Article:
North Korea says Japan’s Kishida wants to meet Kim Jong Un By Reuters

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© Reuters. Kim Yo Jong, sister of North Korean leader Kim Jong Un, arrives at the Vostochny Сosmodrome for a meeting between Russian President Vladimir Putin and North Korean leader Kim Jong Un, in eastern Amur region, Russia, September 13, 2023. Sputnik /

SEOUL/TOKYO (Reuters) – North Korea’s Kim Yo Jong, the powerful sister of leader Kim Jong Un, said on Monday that Japanese Prime Minister Fumio Kishida had announced his intention to meet the North Korean leader, state media said.

But Kim said normalizing relations between the two countries will depend on whether Japan, which occupied the Korean peninsula from 1910-45, can make effective political decisions.

“The prime minister should know that just because he wants to and has made a decision, it does not mean that he can or the leadership of our country will meet him,” Kim said in a report by KCNA in Korea.

It was reported that Kishida announced his intention through “another channel”, without giving details.

“What is clear is that if Japan opposes the Democratic People’s Republic of Korea and violates its sovereignty, it will be considered our enemy and will become part of our agenda,” Kim added.

The Democratic People’s Republic of Korea is the official name of the North. The relationship between the two countries has been strained due to the conflict that started in Japan.

Koreans have accused Japan of forcing women to work in Japanese military camps and forced labor, among other things.

Asked about media reports on Kim’s comments, Kishida reiterated the importance of the meeting to address issues such as the issue of Japanese citizens who were abducted by Pyongyang’s proxies decades ago.

“Nothing has been decided yet,” Kishida told reporters on Monday when asked about the meeting.

North Korea admitted in 2002 that it had kidnapped 13 Japanese citizens decades earlier. The five abductees and their families later returned to Japan, claiming that the others had died.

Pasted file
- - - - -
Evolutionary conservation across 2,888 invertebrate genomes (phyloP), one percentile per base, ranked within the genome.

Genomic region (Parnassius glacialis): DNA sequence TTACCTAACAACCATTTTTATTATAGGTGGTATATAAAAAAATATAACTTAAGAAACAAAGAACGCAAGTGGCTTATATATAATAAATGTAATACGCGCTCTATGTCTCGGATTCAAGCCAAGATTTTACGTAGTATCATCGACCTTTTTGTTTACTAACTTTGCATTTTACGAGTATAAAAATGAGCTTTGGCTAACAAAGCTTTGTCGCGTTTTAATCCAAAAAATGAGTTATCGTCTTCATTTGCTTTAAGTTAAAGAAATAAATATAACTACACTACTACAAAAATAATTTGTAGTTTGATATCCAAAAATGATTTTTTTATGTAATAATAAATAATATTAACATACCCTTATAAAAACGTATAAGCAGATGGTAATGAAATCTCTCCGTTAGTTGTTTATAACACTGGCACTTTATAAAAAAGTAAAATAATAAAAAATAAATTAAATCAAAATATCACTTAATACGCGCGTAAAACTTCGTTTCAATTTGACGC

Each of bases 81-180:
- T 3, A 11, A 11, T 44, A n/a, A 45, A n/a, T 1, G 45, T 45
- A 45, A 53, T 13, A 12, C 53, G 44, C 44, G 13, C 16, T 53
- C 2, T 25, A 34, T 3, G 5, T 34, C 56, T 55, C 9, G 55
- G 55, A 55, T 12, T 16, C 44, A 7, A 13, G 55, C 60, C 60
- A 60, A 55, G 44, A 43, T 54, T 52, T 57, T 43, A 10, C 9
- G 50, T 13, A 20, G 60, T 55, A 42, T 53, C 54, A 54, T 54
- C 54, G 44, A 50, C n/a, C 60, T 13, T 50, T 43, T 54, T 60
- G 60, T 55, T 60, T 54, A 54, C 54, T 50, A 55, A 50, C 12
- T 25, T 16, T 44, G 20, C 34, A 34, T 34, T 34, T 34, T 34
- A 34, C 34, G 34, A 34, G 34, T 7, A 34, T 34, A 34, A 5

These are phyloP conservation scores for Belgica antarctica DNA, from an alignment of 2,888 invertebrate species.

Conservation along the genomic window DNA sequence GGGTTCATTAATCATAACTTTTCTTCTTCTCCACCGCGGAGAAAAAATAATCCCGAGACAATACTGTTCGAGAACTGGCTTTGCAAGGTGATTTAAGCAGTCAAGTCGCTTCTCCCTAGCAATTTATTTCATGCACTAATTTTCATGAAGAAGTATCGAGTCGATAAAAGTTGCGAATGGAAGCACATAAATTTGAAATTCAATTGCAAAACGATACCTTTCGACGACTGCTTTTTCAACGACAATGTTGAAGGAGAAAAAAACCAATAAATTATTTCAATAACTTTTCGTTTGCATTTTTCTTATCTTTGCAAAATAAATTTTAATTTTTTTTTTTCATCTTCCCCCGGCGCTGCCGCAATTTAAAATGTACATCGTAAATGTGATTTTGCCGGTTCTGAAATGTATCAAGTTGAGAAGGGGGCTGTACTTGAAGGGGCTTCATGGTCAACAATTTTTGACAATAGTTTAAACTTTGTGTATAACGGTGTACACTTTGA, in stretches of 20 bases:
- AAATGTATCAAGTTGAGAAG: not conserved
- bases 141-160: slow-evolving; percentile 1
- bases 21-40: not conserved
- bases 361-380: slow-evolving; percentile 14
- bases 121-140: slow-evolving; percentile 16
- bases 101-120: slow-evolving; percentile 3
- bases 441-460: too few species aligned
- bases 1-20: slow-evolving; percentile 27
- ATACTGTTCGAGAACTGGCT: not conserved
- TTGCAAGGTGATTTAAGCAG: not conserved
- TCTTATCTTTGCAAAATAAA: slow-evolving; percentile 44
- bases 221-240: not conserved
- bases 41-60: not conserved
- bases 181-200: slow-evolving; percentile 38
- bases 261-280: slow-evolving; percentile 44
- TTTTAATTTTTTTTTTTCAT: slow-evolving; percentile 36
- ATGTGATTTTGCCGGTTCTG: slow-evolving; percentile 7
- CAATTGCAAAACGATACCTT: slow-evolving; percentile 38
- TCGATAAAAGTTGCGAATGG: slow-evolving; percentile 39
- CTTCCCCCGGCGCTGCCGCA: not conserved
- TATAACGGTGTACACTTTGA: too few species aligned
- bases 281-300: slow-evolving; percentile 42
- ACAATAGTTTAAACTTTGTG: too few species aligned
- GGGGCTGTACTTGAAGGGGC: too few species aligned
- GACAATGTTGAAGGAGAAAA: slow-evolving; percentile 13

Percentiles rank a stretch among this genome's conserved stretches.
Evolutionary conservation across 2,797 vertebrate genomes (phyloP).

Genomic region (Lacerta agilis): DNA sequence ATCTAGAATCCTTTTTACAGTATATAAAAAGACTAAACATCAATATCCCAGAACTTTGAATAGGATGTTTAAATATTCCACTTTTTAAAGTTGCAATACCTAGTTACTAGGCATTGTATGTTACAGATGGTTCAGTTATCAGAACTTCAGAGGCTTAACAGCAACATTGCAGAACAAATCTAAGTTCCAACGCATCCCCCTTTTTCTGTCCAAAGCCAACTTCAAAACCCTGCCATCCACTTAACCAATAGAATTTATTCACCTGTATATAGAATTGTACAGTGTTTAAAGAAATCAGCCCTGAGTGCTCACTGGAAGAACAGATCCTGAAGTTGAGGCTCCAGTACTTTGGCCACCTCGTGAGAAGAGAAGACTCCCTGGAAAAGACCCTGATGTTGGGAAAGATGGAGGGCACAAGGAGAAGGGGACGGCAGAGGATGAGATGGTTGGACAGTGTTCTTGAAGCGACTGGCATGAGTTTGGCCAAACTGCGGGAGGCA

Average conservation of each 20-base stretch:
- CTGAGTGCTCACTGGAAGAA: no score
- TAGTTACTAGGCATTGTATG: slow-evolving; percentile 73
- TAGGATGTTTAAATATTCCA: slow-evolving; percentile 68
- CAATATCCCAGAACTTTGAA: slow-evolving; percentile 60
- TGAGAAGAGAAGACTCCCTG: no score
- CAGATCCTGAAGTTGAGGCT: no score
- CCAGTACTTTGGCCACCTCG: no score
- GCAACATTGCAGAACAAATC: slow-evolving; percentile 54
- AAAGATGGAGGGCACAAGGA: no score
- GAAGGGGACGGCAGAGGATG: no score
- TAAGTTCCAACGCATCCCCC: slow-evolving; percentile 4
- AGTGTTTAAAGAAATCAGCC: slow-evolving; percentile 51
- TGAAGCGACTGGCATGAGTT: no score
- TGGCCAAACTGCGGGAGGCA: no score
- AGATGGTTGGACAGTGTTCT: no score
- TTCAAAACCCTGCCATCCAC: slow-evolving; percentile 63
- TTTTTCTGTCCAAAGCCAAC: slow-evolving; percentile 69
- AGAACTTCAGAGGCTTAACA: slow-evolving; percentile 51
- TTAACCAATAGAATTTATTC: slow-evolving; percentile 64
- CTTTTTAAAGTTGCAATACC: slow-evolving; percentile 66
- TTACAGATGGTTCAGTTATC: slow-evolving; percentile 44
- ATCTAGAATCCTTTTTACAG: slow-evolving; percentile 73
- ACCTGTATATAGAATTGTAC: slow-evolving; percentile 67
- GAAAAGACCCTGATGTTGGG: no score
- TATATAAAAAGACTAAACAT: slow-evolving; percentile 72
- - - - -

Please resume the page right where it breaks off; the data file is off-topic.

However, Tokyo believes 17 Japanese nationals were abducted, and is continuing to investigate what happened to those who did not return, according to Japanese media.

Japan’s chief government spokesman, Yoshimasa Hayashi, said North Korea’s claim that the abduction issue had been resolved was “absolutely unacceptable”, underscoring the obstacles it could pose to improving relations.

Kishida has said he wants to hold talks with Kim Jong Un “with no strings attached” and is personally overseeing efforts to hold the first meeting in 20 years.

A South Korean foreign ministry official, who asked not to be identified, said Seoul was in close discussions with Tokyo on a number of issues related to North Korea, including ties between Japan and the North.

“South Korea, the US and Japan are working closely together to get North Korea back on track for denuclearization,” the official said in a statement.

North Korea has long been banned from testing nuclear weapons and detonating nuclear weapons by the 15-member UN Security Council. It has been subject to UN sanctions since 2006.

Kim’s sister, who serves in the ruling Workers’ Party, said last month that Kishida might visit Pyongyang one day.

“If Japan … makes a political decision to open a new way to develop relations based on mutual respect and mutual respect, it is my opinion that the two countries will open a new future,” KCNA quoted him as saying.

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